“Nice Things for Nonconformists”—that’s the name that Vancouver-based design studio Marrimor Objects gave to its first collection of products, and the phrase does a good job of describing the brand as a whole. Launched just this past August by partners Tanja Hinder and Lauren Bugliarisi, who previously worked together at interior design practice Marrimor Interiors, the studio’s objects are designed to be as delightful as they are purposeful. Hinder and Bugliarisi make for an exceptional team, both bringing different backgrounds to the table—Bugliarisi of Sicilian heritage and Hinder, Swiss. Bugliarisi shares a little about the brands process and what is to come.
Tell me a little about Marrimor’s history. How did the company get started?
Tanja launched Marrimor Interiors in 2009 in Vancouver and I (Lauren) joined her in 2017, initially to work on the interior design team. But soon after, we quickly found out that we shared a deep love of product design and that we had a knack for doing it together. There isn’t much that we don’t love about designing products, there’s so many layers to the craft that appeal to the way we like to work and things we love to do—it feels more like a vacation than a job. We began developing and prototyping the Toof towards the end of 2017 and were ready to launch this spring but pushed back to August when COVID-19 hit and slowed things down a bit.
What is the ethos of Marrimor?
In life, as well as in design, one of the things that connects Tanja and I, and thus Marrimor Objects, is that we both march to the beat of our own drum and we have tried hard to make Marrimor a place for people who feel that they’re a little different too, hence our first collection of products “Nice Things for Nonconformists.”
Where are your goods produced?
Our products are produced in both Vancouver and through a small manufacturing partner in Taiwan.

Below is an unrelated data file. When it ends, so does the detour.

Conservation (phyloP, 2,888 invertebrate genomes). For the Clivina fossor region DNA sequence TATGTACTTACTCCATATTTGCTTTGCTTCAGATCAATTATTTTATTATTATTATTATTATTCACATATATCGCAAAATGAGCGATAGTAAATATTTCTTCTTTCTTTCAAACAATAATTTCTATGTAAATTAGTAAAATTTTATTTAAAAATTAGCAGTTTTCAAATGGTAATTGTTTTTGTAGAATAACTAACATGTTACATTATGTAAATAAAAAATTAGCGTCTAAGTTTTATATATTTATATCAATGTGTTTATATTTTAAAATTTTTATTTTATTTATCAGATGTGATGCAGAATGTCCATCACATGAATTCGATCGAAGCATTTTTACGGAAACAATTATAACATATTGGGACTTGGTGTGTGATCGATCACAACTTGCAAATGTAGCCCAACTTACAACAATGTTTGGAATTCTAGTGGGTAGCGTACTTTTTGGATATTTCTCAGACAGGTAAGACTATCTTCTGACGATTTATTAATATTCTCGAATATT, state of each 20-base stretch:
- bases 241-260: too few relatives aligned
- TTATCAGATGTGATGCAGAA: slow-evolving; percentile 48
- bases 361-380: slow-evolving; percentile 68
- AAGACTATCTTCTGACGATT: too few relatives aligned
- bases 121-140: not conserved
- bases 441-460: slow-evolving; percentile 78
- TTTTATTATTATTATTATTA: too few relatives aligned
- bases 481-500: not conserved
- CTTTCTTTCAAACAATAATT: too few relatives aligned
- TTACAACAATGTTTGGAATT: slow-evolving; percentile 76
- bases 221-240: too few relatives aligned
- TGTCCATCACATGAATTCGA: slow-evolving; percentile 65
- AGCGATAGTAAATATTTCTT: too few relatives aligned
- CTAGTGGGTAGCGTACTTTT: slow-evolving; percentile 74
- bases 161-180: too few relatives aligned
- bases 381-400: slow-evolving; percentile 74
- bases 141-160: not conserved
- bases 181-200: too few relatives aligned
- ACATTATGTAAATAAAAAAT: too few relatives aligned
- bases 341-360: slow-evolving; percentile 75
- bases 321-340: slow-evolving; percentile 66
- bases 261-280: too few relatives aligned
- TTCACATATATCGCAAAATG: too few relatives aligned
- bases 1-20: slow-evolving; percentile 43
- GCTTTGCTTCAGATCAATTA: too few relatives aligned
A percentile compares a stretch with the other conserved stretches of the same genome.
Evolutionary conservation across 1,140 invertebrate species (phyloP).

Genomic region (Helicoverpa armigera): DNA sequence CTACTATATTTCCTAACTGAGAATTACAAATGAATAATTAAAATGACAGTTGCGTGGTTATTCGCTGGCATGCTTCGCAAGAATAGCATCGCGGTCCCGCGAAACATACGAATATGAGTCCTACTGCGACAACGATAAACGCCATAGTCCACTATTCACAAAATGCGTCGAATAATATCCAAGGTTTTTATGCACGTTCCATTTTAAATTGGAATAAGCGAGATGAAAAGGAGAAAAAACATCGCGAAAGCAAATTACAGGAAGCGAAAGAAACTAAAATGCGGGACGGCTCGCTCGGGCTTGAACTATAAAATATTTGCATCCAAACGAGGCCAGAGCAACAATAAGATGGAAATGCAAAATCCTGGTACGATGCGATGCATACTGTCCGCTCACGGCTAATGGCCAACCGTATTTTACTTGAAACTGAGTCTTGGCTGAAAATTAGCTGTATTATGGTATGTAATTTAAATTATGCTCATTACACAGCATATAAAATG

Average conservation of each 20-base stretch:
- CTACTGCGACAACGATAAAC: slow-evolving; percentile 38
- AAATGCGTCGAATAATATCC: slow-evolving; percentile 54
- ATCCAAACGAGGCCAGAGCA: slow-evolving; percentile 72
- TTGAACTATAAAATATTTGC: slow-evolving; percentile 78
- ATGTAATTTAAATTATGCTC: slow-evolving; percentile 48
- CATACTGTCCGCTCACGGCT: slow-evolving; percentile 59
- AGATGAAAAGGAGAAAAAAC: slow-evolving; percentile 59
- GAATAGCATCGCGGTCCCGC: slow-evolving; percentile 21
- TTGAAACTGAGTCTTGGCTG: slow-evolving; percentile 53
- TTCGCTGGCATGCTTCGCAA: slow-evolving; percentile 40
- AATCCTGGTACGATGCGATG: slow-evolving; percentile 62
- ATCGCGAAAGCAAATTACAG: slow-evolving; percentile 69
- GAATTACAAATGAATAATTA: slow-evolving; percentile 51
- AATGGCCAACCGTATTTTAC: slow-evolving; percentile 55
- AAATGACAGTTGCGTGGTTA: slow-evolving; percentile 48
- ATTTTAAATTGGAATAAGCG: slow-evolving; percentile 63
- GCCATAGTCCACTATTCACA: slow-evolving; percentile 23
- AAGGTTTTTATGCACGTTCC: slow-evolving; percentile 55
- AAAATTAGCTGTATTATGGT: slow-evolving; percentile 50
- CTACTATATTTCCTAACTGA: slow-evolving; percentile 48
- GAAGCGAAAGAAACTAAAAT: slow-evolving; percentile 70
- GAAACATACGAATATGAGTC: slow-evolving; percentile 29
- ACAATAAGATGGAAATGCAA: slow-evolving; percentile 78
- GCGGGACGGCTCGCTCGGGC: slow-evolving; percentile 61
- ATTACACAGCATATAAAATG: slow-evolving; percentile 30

Are you looking to expand your product offerings in the future?
Absolutely, we are a dynamic pair of problem solvers at our core, constantly inspired to find new ways to design products that will make people’s lives more functional and beautiful.
Where do you draw inspiration for new designs?
Tanja hails from Switzerland, which is a very buttoned up place, there are rules and standards for every aspect of life. Now, her Swiss roots influence the way she runs the business and for this particular first collection, it allowed her to set a high standard of quality in the products we were putting out. In our first collection, Tanja didn’t accept a prototype until we achieved the quality her upbringing taught her to demand, thanks to those high Swiss standards.
I grew up in Toronto, and with that came my East Coast drive. Toronto compared to Vancouver is a bit like comparing New York and LA; life is just a little slower in Vancouver than it is on the East Coast. My approach to work is definitely deeply influenced by the faster paced East Coast way of living; I’m a quick decision maker and implementer. I also believe that my Sicilian heritage inspires me to lean into the warm tones of the Mediterranean and the soft and curvilinear shapes that come from both the architecture and natural features of the island when I design; yet I also feel a strong urge to modernize those elements when I create.
Can you tell me a bit about the collaborative aspect of your company?
Each new product and idea comes into being by way of a relentlessly collaborative process, one that balances refinement with irreverence. Tanja and I both shoot for the moon, albeit from reverse angles, drawing on different histories. We create through playful debate, continuously pushing each other’s respective boundaries to reach that goldilocks-like zenith between too little and too much. We know that we’ve landed as soon as we agree.
What are you working on now?
Usually we develop anywhere from 5-10 ideas at any time and work through which of them should see the light of day, so there are certainly plans for more product lines in the future. Some ideas we are workshopping are for something to sit on, something to put a glass of wine on, and (hopefully) something to illuminate a space in the pipeline over the next couple of year.